post #11664 of 27580
Quote:
Originally Posted by MattTCG View Post

I think that there is a bit of misunderstanding here. There is a big difference between "hard to drive" and "scales well with better amps." I've always been of the second opinion. I think that the 650 sounds pretty good out of the e09 but sounds much better across the spectrum with the lyr and other better amps. 

 

I've never said the 650 is hard to drive...biggrin.gif

I will agree too. When I first bought the HD650 I was expecting that thing to be impossible to drive from the way everyone described it. These headphones actually sounded great off the little dot amp. I figured if the HD650 sounded fine then every other headphone should be easy enough to drive too. Not quite the case lol.  With better amps though, they can sound amazing. Sometimes its a little misleading because these headphones aren't all that tough to drive at all. I guess its the world trying to persuade everyone into spending even more money D: 

post #11665 of 27580
Quote:
Originally Posted by Ohnoitztotoro View Post

I will agree too. When I first bought the HD650 I was expecting that thing to be impossible to drive from the way everyone described it. These headphones actually sounded great off the little dot amp. I figured if the HD650 sounded fine then every other headphone should be easy enough to drive too. Not quite the case lol.  With better amps though, they can sound amazing. Sometimes its a little misleading because these headphones aren't all that tough to drive at all. I guess its the world trying to persuade everyone into spending even more money D: 

i forgot who said this but

 

buy an amp>no obvious improvement>can't return>persuade others to spend more money like myself

post #11666 of 27580

It's not difficult to drive in terms of getting enough volume, and they sound great out of any standard solid-state. But they do scale up very well. A proper tube amp will bring it scarily close to an end-game rig. I dabbled in more affordable solid-states for 2 years because I was skeptical of the claim, how much better could it really get? I could have saved myself a lot of time and money if I just took the plunge earlier. However, I feel that any point beyond this is on a portion of the diminishing returns curve that I don't want to venture into.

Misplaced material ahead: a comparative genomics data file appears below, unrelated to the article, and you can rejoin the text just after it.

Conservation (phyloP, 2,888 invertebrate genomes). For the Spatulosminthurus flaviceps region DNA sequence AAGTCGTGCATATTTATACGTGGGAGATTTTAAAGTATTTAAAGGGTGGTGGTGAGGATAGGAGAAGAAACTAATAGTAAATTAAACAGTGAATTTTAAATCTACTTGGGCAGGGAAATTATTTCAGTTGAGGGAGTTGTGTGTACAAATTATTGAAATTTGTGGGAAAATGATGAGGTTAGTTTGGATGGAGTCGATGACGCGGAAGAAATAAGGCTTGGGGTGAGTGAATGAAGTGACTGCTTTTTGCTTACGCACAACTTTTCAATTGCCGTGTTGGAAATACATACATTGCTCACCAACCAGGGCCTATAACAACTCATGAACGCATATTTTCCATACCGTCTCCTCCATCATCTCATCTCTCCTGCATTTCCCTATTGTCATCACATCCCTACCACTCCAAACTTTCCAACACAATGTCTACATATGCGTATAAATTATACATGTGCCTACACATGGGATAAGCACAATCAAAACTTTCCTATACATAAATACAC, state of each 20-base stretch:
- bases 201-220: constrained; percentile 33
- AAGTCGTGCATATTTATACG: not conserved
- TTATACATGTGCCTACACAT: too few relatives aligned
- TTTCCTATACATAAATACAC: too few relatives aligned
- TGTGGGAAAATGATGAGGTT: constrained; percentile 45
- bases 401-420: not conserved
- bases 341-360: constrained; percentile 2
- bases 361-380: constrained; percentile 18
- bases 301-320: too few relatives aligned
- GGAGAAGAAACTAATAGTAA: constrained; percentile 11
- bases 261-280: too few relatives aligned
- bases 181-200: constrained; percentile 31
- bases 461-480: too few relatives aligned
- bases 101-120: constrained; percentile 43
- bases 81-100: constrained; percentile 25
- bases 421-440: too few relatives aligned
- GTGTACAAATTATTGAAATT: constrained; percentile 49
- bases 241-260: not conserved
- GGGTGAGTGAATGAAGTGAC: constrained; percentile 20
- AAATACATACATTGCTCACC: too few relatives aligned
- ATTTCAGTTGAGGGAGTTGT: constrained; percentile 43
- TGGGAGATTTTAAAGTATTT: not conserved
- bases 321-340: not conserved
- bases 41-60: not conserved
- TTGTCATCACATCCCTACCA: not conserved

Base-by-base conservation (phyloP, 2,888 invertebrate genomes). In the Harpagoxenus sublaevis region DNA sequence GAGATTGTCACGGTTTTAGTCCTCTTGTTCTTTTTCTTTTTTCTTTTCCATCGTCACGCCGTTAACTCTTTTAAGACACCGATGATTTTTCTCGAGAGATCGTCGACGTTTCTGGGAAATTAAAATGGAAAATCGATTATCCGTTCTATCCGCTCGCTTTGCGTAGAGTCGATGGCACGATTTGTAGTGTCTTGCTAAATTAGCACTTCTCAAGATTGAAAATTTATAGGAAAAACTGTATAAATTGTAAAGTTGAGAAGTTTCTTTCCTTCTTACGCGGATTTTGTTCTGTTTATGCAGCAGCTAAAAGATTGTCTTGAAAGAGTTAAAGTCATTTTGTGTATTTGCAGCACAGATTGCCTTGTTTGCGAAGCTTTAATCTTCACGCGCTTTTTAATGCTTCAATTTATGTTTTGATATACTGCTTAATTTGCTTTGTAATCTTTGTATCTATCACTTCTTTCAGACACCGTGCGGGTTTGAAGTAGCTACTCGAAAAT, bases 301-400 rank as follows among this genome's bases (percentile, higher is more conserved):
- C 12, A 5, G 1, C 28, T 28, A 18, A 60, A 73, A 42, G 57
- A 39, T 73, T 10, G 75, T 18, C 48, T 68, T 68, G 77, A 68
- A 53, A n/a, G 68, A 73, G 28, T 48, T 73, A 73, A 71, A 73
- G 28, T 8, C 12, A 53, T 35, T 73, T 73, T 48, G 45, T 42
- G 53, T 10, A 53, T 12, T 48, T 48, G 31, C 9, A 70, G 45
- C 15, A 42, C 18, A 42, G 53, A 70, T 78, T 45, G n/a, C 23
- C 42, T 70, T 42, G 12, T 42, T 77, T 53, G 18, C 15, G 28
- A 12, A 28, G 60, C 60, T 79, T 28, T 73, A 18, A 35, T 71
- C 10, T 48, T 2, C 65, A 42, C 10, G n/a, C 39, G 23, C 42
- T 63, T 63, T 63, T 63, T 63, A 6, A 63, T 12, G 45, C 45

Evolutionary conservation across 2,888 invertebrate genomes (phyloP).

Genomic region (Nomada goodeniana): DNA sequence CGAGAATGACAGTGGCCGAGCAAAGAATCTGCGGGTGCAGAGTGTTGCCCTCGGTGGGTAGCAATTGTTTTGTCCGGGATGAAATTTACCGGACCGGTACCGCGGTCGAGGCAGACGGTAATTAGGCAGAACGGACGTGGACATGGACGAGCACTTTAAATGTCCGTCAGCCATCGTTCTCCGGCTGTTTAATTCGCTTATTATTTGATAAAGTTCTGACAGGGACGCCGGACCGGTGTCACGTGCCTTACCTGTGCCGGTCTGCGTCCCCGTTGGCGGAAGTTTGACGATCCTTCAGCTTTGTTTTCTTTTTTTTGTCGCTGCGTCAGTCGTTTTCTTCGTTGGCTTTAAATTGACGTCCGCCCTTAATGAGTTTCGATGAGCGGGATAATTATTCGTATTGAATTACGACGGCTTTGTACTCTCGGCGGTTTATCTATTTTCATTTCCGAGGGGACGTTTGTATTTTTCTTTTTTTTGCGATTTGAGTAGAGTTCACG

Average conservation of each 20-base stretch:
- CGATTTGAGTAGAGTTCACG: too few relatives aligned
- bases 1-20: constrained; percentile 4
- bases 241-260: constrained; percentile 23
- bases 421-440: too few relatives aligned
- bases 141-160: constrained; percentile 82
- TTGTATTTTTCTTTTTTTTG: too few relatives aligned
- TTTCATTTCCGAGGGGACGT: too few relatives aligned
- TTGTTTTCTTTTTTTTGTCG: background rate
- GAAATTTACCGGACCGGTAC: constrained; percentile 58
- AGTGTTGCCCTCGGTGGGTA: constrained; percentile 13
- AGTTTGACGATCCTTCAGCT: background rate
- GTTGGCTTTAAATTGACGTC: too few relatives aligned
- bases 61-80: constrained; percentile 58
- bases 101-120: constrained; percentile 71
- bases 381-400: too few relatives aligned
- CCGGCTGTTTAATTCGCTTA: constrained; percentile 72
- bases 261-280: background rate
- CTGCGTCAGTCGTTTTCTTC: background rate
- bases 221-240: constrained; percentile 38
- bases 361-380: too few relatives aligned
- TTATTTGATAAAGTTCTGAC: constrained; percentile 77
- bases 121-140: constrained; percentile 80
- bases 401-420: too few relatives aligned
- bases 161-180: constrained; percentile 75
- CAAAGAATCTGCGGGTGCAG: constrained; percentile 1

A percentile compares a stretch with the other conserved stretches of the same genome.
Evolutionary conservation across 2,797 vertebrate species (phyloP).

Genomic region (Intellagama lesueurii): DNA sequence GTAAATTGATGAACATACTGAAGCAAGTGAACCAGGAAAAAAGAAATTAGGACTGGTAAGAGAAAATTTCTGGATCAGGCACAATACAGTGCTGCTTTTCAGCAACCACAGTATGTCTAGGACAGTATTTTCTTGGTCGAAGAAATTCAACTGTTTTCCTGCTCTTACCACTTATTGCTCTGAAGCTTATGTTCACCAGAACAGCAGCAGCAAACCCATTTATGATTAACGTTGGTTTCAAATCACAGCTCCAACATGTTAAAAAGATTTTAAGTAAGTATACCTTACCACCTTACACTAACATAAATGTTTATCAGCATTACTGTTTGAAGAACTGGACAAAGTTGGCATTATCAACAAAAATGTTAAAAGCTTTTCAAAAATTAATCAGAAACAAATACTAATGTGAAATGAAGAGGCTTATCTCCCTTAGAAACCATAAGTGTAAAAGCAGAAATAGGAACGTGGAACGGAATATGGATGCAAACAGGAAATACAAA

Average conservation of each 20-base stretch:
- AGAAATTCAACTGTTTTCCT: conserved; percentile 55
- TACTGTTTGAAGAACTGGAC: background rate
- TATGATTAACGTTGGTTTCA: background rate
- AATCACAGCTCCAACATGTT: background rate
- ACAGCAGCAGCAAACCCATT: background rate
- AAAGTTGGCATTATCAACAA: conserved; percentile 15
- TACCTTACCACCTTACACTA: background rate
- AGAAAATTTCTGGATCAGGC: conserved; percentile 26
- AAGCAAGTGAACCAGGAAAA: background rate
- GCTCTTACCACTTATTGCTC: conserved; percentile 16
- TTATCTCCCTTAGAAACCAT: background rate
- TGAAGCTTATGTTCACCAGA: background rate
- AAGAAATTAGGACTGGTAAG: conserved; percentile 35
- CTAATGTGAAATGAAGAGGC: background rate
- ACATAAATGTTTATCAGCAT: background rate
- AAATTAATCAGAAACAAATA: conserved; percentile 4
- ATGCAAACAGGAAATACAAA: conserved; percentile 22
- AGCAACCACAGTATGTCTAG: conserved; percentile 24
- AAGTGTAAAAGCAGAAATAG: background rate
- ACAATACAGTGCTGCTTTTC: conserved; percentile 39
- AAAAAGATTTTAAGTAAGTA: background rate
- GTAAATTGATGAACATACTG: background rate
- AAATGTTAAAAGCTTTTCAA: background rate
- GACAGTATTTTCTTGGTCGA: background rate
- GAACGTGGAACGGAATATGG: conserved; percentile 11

I guess the question people need to ask themselves is: At which point of the diminishing returns curve do they want to stop? I feel like I hit a sweet spot for myself, the sweet spot for someone else may be entirely different.


Edited by EraserXIV - 4/2/13 at 10:15am
post #11667 of 27580
What amp do you have Eraser? I'm catching a bit of the upgradeitis and the Bottlehead Crack is very enticing and looks like fun to build (even though I have zero DIY experience)
post #11668 of 27580
Quote:
Originally Posted by radiojam View Post

What amp do you have Eraser? I'm catching a bit of the upgradeitis and the Bottlehead Crack is very enticing and looks like fun to build (even though I have zero DIY experience)

He has the Crack with Speedball, its in his signaturewink.gif

post #11669 of 27580
Quote:
Originally Posted by radiojam View Post

What amp do you have Eraser? I'm catching a bit of the upgradeitis and the Bottlehead Crack is very enticing and looks like fun to build (even though I have zero DIY experience)

 

Quote:
Originally Posted by wolfetan44 View Post

He has the Crack with Speedball, its in his signaturewink.gif

 

Yes I have a Crack with Speedball. It's really up there in terms of price/performance ratio, but you do need to dedicate some time to build it which may or may not be an option for some people. Luckily, I bought mine prebuilt, but after looking at the manual, it is VERY well written and if you can follow directions it should be no problem. Just take your time and if you ever need help, the bottlehead forums are full of helpful people.

 

Once you get a tube amp though, you open the world of tube rolling which is another monster in itself wink.gif

post #11670 of 27580
Quote:
Originally Posted by MattTCG View Post

I think that there is a bit of misunderstanding here. There is a big difference between "hard to drive" and "scales well with better amps." I've always been of the second opinion. I think that the 650 sounds pretty good out of the e09 but sounds much better across the spectrum with the lyr and other better amps. 

 

I've never said the 650 is hard to drive...biggrin.gif

 

The HD650 can be hard to drive, but it's not abnormally so.  It's simply a reactive load.  Most of the headphones you'll find with impedance ratings of < 60Ω are also fairly non-reactive (they're rated at say 32Ω @1kHz but are withing an ohm or two all the way through the spectrum).  There are a few higher impedance headphones that are also relatively non-reactive, but the Sennheisers and higher impedance Beyers tend to have wacky impedance curves (usually having rather drastic increases in impedance in the mid-bass and above 10kHz).  Transformer coupled tube amps will not react well to this.  Amps with SS output stages will react well enough. Though, some will lose power in places.  Most OTL tube amps are significantly less affected by higher impedance or uneven impedance curves making them a common suggestion.  Essentially, OTL amps are easier to predict how they'll sound with headphones like this without looking at their measurements.  For planar headphones or other flat impedance curves (like the Denon D2K/5K/7K's), you don't really need to know how the amp reacts to changes in impedance, but for headphones like the HD650's or Beyer DT880 600Ω's, the sound can be harder to predict without a well matched amp.

New Posts  All Forums:Forum Nav:
  Return Home
  Back to Forum: Headphones (full-size)
Head-Fi.org › Forums › Equipment Forums › Headphones (full-size) › Sennheiser HD650 Impressions Thread